News article

Sustainability Report published for inaugural UCI Cycling World Championships

June 13 2024

Glasgow’s hosting of the inaugural UCI Cycling World Championships in 2023 produced a carbon footprint of 61.1ktCO2e, with the majority of these emissions falling within scope 3 – relating to travel.

Sustainability Report published for inaugural UCI Cycling World Championships

The Championships’ carbon footprint was detailed as part of its recently published Sustainability Report.

Last year saw the first time all 13 individual UCI World Championships merged together into one event, which took place in Glasgow and across Scotland between August 3-13.

Utilising the International Cycling Union’s (UCI) Sustainability Impact Tracker to undertake an Environment, Social and Governance (ESG) assessment, the event was able to produce benchmark data that will benefit organisers of future combined UCI Cycling World Championships.

The Sustainability Impact Tracker was launched in August last year.

The assessment is mapped against the UN’s Sustainable Development Goals (SDGs), and demonstrated that the competition contributed to 14 of the 17 SDGs. Additionally, the championships saw the appointment of Event Delivery Partners Sustainability Champions to share knowledge and best practice between each event; the establishment of a Sustainable Procurement Code raising awareness of the minimum standards expected when it comes to sustainability, diversity and low carbon emissions; and the development of the ‘Good Food Charter’ as well as a network between the event’s delivery partners.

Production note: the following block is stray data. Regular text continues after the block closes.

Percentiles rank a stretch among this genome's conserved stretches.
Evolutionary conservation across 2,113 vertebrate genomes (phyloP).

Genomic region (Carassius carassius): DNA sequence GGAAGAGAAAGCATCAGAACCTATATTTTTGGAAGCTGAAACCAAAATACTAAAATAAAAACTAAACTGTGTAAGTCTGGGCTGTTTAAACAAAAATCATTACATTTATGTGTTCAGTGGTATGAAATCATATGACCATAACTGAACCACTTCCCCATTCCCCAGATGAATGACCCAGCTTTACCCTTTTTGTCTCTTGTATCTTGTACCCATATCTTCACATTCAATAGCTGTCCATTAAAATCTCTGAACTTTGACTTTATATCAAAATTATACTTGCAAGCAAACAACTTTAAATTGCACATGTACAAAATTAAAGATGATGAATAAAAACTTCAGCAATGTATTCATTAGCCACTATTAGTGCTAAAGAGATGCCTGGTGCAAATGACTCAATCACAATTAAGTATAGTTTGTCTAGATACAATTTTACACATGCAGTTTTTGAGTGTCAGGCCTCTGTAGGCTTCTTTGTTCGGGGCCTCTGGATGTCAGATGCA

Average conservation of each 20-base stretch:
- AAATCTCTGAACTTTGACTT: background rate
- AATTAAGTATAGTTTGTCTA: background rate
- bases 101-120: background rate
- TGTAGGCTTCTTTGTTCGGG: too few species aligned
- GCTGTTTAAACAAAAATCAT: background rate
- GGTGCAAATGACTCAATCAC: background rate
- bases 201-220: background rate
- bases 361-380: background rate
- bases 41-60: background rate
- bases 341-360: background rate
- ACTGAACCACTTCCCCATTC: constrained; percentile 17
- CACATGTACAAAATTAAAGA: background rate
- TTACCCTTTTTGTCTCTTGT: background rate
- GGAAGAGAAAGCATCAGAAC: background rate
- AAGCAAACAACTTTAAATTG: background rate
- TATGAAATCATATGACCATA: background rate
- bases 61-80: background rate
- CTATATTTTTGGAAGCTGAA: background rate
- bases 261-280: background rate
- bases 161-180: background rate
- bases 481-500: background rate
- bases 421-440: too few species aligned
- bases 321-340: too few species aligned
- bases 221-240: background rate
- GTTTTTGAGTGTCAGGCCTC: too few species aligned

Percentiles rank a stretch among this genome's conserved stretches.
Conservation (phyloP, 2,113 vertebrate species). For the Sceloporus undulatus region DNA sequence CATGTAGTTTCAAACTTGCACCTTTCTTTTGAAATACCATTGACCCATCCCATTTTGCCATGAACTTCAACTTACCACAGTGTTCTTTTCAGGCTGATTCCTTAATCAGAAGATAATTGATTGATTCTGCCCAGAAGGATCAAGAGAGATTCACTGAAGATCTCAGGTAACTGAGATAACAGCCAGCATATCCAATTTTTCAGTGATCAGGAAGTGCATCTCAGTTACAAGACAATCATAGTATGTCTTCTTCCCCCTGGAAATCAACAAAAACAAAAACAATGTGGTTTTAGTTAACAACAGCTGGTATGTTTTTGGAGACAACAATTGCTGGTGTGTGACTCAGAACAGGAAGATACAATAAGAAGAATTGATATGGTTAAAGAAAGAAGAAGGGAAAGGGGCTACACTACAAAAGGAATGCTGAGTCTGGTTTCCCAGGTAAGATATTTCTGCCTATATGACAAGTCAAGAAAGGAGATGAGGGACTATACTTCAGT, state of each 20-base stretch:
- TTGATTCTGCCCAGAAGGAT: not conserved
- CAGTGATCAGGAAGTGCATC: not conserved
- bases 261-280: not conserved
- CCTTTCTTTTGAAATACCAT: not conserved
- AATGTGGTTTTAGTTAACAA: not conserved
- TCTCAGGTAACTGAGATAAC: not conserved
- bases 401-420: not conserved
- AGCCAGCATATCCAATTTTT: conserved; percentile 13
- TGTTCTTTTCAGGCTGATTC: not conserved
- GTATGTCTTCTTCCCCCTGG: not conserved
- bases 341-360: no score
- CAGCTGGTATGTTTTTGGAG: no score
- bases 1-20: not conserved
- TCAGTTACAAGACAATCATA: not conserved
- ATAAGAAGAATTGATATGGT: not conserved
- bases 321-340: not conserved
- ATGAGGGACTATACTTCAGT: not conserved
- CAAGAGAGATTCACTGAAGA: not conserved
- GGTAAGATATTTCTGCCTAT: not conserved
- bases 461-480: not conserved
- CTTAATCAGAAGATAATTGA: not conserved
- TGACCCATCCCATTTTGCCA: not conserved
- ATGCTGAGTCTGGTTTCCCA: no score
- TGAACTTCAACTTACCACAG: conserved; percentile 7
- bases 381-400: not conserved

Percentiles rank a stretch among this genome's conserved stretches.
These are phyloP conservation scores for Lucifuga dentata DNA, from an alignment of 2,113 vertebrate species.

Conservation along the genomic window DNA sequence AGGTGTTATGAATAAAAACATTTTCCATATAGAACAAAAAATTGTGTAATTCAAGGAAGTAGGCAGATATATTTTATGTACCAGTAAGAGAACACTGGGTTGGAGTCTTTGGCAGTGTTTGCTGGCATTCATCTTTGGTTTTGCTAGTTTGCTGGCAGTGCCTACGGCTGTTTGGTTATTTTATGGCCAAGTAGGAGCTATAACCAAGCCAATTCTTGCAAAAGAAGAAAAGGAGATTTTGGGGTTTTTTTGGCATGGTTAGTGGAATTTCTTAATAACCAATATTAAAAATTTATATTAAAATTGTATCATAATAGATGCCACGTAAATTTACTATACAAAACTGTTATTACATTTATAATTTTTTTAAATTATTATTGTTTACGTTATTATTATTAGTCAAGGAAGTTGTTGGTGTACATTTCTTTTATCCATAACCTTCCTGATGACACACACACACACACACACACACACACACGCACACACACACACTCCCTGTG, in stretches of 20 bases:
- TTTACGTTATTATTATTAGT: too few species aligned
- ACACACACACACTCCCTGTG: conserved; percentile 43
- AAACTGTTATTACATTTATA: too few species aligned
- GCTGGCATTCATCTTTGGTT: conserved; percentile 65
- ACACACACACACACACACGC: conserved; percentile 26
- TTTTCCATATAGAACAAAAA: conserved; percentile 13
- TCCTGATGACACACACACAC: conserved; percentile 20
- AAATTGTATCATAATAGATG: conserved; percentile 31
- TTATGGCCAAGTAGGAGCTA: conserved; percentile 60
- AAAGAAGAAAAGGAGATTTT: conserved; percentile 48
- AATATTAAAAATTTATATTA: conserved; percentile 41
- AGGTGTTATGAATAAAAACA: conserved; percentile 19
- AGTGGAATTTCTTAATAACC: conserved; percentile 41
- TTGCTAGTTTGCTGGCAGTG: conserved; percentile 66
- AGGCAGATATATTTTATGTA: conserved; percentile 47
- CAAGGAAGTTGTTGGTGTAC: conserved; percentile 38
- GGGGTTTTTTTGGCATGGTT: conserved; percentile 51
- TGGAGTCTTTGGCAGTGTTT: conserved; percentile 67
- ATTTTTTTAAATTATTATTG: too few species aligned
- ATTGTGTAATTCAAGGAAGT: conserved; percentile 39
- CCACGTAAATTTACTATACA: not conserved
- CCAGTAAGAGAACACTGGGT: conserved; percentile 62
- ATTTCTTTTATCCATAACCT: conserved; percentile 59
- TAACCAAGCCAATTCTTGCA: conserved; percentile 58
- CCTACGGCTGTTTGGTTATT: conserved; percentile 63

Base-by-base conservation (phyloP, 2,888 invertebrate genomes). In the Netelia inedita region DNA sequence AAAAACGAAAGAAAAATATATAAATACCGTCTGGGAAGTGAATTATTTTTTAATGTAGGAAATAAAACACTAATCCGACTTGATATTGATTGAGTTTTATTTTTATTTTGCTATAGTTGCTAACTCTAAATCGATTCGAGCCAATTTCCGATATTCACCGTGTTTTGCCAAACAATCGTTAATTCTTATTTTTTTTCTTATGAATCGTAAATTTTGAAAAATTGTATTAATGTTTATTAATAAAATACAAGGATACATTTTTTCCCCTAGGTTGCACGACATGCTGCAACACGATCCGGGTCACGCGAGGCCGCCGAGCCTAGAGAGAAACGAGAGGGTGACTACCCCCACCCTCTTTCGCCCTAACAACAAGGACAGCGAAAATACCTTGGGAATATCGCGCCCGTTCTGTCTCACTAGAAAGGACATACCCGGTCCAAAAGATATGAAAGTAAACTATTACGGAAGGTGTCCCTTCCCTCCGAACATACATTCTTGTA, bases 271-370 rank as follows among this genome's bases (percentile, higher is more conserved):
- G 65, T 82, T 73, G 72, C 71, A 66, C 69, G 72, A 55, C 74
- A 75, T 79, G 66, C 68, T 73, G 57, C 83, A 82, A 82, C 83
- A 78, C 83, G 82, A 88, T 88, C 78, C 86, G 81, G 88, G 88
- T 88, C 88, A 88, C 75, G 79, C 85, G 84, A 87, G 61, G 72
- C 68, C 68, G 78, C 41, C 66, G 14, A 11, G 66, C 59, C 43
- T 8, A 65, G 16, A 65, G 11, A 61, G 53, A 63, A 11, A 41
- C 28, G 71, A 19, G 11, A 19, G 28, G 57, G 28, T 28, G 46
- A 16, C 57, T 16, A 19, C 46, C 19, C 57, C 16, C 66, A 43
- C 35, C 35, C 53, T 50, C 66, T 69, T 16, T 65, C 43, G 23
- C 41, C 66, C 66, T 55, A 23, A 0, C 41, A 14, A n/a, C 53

“Tackling climate change is one of the priorities of the UCI’s Agenda 2030, with one of our aims being to make our UCI World Championships carbon neutral or negative. To do this, we need a base to work from, and I am delighted that we have a solid Sustainability Report from the 2023 UCI Cycling World Championships,” said UCI President David Lappartient.

“The local organisers of last year’s inaugural UCI Cycling World Championships made great headway when it comes to sustainability and social responsibility, and I look forward to this momentum being continued at future UCI events.”

Approved in 2022, the UCI’s Agenda 2030 focuses on developing cycling and its events globally, as well as adopting extensive sustainability initiatives.

Not only did Glasgow’s hosting of the championships incorporate goals around environmental sustainability, but the report also highlighted organisers’ social commitments. The report found that 97% of people who attended the event felt it was inclusive; 93% of spectators with a disability found the event to be accessible; and as over 90% of events were non-ticketed, this facilitated greater access for all.

“The 2023 UCI Cycling World Championships aimed to champion sustainability in the world of sport, and we are proud of the effort we have made to drive meaningful change. The Sustainability Report provides useful insight, learnings and recommendations that will help deliver sustainable events and encourage innovation in the future,” commented UCI Cycling World Championships Chairman, Paul Bush OBE.

“Collaboration and partnership working were vital to achieving our sustainability objectives and I thank everyone, from our funding partners, event delivery partners and local authority hosts to the athletes and spectators, for all their help in delivering on our ambitions.”

Image: Angel Santos on Unsplash

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